Also, not all wireless techs are WiMAX. This may surprise you but you can use stuff similar to 802.11n on the large scale, and those techs have the same latency you’d see on a wireless router (<3 ms). Google DragonWave or Trango Broadband for some more proprietary radios; they push boatloads of bandwidth (over short distances, or at great expense) with sub-millisecond latencies.

        If you want more proof I'll run some traceroutes over a two-hop wireless backhaul link this weekend. Around eight miles total. Less latency than cable.

        • Mike says:

          What’s the signal penetration like for those through trees, walls, concrete?
          Any better than WiMax? Is deployment and costs comparable to be commercialized or are these more just for enterprise use in site to site situations?

          We had AT&T roll out WiMax locally since last year, which has been pretty abysmal.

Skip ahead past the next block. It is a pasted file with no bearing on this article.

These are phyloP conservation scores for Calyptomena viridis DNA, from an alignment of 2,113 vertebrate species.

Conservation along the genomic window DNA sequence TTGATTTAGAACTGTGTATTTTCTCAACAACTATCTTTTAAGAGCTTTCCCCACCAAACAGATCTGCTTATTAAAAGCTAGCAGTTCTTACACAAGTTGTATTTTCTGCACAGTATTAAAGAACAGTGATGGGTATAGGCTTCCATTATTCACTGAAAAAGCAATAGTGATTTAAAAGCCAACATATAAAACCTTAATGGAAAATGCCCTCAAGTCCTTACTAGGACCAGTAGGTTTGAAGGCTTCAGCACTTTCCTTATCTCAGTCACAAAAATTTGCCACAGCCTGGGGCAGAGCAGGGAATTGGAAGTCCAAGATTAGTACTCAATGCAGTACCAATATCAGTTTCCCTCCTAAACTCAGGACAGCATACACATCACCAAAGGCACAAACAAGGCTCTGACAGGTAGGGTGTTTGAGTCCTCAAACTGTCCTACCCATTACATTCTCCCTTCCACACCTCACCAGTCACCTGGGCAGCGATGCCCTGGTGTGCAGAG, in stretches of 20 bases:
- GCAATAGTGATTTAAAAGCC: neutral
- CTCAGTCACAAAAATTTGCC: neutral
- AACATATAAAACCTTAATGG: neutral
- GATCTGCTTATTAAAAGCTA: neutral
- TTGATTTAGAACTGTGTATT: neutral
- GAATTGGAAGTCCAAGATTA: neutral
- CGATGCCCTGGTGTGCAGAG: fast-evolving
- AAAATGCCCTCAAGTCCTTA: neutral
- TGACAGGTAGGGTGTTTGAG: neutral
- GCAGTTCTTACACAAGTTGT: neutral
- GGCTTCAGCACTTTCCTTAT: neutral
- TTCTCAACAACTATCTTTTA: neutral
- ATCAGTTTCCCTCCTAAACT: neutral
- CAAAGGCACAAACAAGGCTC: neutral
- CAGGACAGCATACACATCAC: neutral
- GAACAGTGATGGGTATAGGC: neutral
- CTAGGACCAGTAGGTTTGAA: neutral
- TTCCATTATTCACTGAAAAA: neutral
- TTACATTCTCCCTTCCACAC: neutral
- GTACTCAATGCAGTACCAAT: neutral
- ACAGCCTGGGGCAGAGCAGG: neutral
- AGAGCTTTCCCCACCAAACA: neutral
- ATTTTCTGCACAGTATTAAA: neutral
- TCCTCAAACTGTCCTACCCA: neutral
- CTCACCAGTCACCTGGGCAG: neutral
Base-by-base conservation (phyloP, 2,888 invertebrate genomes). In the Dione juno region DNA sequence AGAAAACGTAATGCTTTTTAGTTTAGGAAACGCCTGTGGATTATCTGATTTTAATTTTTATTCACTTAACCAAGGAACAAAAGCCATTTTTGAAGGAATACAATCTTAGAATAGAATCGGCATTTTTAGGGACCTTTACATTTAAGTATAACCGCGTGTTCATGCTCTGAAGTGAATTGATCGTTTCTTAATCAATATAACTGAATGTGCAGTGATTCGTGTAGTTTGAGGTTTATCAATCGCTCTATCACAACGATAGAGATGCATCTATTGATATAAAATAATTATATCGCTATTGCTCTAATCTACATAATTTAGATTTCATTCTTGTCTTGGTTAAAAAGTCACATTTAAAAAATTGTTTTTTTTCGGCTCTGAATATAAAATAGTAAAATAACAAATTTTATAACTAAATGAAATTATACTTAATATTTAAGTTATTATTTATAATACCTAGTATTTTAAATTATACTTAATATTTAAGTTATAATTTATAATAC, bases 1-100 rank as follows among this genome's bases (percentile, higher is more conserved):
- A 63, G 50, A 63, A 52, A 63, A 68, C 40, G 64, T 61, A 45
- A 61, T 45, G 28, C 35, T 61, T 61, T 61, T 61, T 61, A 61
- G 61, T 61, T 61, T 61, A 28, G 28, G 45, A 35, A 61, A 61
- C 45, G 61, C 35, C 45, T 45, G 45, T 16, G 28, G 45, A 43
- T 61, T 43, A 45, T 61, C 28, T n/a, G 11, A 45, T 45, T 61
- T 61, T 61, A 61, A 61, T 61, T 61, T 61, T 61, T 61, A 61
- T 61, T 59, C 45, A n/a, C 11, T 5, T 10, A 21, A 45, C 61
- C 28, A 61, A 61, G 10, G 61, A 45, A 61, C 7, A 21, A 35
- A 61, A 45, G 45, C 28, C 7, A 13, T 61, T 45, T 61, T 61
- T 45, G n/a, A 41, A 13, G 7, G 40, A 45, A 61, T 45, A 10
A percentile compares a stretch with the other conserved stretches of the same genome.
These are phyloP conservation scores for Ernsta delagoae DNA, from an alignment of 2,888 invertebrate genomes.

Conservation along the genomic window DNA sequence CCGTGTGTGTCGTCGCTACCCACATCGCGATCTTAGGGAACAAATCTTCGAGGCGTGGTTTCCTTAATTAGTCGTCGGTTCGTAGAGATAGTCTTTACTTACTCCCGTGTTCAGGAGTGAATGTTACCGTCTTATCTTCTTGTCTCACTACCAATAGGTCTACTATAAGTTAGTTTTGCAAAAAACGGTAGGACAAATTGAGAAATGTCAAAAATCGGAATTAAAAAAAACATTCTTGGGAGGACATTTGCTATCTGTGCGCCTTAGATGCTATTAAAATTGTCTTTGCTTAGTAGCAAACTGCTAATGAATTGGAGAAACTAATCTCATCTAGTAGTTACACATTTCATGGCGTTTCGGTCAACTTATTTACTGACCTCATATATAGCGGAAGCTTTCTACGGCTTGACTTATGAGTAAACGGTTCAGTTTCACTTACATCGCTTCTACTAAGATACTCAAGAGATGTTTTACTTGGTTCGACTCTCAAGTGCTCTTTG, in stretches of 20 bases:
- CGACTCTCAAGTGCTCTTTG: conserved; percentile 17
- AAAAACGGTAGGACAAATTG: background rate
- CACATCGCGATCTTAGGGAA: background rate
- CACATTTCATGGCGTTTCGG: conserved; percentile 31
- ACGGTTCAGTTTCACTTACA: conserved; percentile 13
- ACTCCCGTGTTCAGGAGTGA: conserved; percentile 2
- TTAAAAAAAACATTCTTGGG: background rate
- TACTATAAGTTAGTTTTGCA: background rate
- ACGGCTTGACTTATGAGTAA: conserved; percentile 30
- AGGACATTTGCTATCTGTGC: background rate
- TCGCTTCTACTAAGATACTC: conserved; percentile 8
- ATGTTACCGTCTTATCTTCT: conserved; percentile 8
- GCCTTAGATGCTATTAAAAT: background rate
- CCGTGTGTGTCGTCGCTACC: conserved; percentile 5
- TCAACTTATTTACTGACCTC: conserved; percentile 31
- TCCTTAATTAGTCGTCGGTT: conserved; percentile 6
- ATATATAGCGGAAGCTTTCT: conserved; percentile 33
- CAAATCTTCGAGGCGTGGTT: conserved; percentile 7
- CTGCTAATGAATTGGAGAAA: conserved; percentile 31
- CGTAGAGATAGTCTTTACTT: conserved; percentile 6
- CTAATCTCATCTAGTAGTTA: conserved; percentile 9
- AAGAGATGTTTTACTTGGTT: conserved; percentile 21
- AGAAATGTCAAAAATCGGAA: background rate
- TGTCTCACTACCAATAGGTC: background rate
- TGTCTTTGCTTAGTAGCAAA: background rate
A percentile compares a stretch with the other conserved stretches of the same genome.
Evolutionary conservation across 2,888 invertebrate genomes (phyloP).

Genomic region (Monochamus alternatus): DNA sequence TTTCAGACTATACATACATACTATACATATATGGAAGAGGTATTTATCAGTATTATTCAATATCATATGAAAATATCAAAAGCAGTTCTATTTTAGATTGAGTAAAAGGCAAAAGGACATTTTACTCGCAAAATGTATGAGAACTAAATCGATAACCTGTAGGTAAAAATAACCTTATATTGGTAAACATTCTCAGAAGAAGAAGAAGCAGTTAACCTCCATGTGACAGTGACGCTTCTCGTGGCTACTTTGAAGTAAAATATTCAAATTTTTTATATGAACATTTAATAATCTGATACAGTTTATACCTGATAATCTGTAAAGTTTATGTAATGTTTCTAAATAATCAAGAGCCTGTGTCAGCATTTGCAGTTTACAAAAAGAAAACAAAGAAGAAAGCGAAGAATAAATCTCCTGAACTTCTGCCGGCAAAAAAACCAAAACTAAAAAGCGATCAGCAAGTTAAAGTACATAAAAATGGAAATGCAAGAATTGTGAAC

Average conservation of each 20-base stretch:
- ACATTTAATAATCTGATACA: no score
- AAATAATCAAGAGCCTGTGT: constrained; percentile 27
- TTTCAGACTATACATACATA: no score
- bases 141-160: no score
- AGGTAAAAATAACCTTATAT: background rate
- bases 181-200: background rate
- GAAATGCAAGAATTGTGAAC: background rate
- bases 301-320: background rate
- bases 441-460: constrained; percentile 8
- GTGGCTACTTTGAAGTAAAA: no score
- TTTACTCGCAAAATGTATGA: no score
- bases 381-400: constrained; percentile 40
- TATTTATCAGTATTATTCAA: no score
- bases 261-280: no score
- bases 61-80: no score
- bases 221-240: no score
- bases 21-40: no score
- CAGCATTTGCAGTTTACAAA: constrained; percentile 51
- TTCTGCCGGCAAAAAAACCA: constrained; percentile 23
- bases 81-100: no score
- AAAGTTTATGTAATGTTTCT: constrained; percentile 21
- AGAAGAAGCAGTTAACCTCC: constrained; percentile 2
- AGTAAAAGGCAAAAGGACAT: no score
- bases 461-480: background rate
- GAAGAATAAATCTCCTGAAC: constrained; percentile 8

• Ian L says:

            Radio waves don’t go through walls well…especially stuff in the 5 GHz band. But they’re good for line of sight (if you have a concrete jungle then you should be dense enough to push out fiber anyway).

            As far as being enterprise-class gear, actually no they aren’t 🙂 http://ubnt.com. Dirt cheap if you ask me…

  4. Matt says:

    Haha, wireless. I didn’t realize it was so great, I guess that’s why I still can’t get a cell signal at my house.

  5. Michael Chaney says:

    “Senator Hoyle opened his mouth and stupid fell out.”

    LMAO!

  6. What exactly will be connecting the wireless towers to the Internets?? Magic, I presume…

    • Brent Neader says:

      Exactly. If fiber is so crappy Why is ATT spending billions expanding fiber to towers? Why do companys such as comcast have entire divions devoted to selling fiber to wireless companies.